A Field Guide To

Static Apps

Assembling Your Static App Stack

Once you've decided to build a static web application, there are still several important choices to be made in terms of your application's technology stack. While a simple static web application can be written entirely inside a single HTML file (with embedded CSS and JavaScript), complex applications benefit greatly from the wide variety of tools and services available for static web development. Static web applications generally utilize some combination of the following categories of tools:

Preprocessor Languages

Preprocessor languages are programming languages that are compiled into HTML, JavaScript, or CSS. They may offer a terser syntax, additional features, or other benefits over the base language. While some of these languages are written in JavaScript and can be parsed and run entirely in the browser, these languages are generally compiled into their target language before being deployed to a web host.

Examples: CoffeeScript, LESS, HAML, Dart

Build Tools / Site Generators

Static web applications are stored on the server and sent to the browser as HTML, CSS, and JavaScript files, but they don't necessarily begin that way. Build tools help developers perform important tasks such as combining multiple files into one, compiling preprocessor languages, or even packaging code into a mobile application.

Different tools will be created with different purposes. Some are built for a specific purpose while others can be used for just about any application you might build. When choosing a build tool, it makes sense to find something that fits your workflow, is actively maintained, and has an active user community.

Examples: Jekyll, Grunt, Yeoman, Harp, Roots, Brunch.io

Package Managers

Package managers allow developers to easily install open source or shared library code that is meant to work across multiple applications. Using a package manager, you can declare dependencies for your project that the package manager will automatically download and install into a usable location. This makes it easier both to add new libraries and update existing libraries in your projects.

Examples: Bower, Component

JavaScript Frameworks

Your JavaScript framework provides you with tools and methodologies to organize your application's logic and data structure as well as (often) ways to render templates and/or manipulate HTML on the page. Your choice of framework is one of the most defining aspects of your application as it has a huge impact on everything from project file structure to how your markup is written.

Different frameworks utilize different methodologies such as Model View Controller (MVC) or Model View ViewModel (MVVM). Each has its own strengths, weaknesses, and communities, and it is well worth your time to investigate options thoroughly before settling on one.

Examples: Angular, Ember, Backbone

UI Frameworks

A UI framework can help you quickly implement common interface patterns by providing sensible default styles and behaviors for your application. Useful both for rapid application prototyping and as a basis for production code, these frameworks give you elements such as buttons, grid layouts, well-styled forms, and more.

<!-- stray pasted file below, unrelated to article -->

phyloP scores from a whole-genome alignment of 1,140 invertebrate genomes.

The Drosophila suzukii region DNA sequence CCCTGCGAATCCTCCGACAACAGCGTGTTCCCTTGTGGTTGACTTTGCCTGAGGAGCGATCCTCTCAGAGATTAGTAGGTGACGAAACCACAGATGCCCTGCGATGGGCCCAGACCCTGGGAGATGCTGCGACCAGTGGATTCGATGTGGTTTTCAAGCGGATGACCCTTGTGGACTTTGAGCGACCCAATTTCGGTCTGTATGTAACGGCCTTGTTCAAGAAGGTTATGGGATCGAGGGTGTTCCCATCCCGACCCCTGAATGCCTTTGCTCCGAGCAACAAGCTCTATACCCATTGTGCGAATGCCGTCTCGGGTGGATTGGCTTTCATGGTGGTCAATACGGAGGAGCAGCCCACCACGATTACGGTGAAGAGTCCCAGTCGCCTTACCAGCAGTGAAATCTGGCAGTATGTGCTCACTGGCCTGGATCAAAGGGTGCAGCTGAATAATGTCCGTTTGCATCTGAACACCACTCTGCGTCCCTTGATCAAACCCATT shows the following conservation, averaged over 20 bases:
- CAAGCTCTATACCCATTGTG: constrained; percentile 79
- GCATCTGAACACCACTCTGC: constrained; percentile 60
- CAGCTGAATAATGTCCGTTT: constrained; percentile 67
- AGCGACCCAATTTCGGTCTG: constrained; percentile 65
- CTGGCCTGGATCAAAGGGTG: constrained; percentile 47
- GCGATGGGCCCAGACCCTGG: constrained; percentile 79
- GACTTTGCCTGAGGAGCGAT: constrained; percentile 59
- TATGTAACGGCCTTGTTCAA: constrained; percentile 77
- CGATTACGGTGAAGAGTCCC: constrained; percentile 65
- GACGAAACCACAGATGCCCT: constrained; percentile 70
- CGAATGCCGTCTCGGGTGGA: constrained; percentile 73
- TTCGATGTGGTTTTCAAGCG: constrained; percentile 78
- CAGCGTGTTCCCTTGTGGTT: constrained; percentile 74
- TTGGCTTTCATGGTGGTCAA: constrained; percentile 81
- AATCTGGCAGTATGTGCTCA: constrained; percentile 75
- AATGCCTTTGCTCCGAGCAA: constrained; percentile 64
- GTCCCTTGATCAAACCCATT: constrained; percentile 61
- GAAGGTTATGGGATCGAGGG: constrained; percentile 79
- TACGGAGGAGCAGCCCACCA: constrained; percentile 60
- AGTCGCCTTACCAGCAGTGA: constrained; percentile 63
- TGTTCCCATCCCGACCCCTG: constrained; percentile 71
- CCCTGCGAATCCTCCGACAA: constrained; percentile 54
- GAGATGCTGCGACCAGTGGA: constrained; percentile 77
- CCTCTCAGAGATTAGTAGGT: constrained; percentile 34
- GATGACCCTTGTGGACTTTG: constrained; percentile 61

Examples: Bootstrap, Foundation

Static Web Hosts

Of course, you'll need a place to host your project once you're ready to bring it online. There are many options for static web hosting including traditional shared hosts, online storage with hosting, and new dedicated static web hosting services. When choosing a host, there are a few things (other than cost) to look for:

Examples: Divshot, Amazon S3, GitHub Pages

Back-End Services

Back-end service providers offer a way to implement a part of your application's business needs without having to host or build custom code for it. These services may provide database storage, user authentication, email delivery, or a variety of other services. Some back-end services try to offer a comprehensive package while others focus on a narrower slice of your application needs.

Examples: Firebase, UserApp, Hull

Third-Party APIs

If you're building a static web app and would like to integrate with data from a third-party API, you're in luck! Many API providers now offer either dedicated JavaScript libraries for direct browser integration or support static web apps through Cross-Origin Resource Sharing. Connecting to APIs in-browser saves you the duplicated infrastructure cost of proxying requests through your own servers.

Examples: AWS SDK for Browser, GitHub API, Keen IO

Custom Server APIs

As you build out your application, you may find there are pieces that can't be handled by an off-the-shelf third-party provider. That's ok, and totally in keeping with a static application mindset! When you run into these cases, it's best to build the functionality you need as a compact, independent, purpose-driven service that can be easily consumed by the browser and any other platforms you support.

Choosing a technology stack that works well for you will be vital to the productivity and maintainability of your project. What works well for one application may not work well for another, but one of the benefits of building static is that you have more flexibility to compose an ideal, modular stack that suits your needs.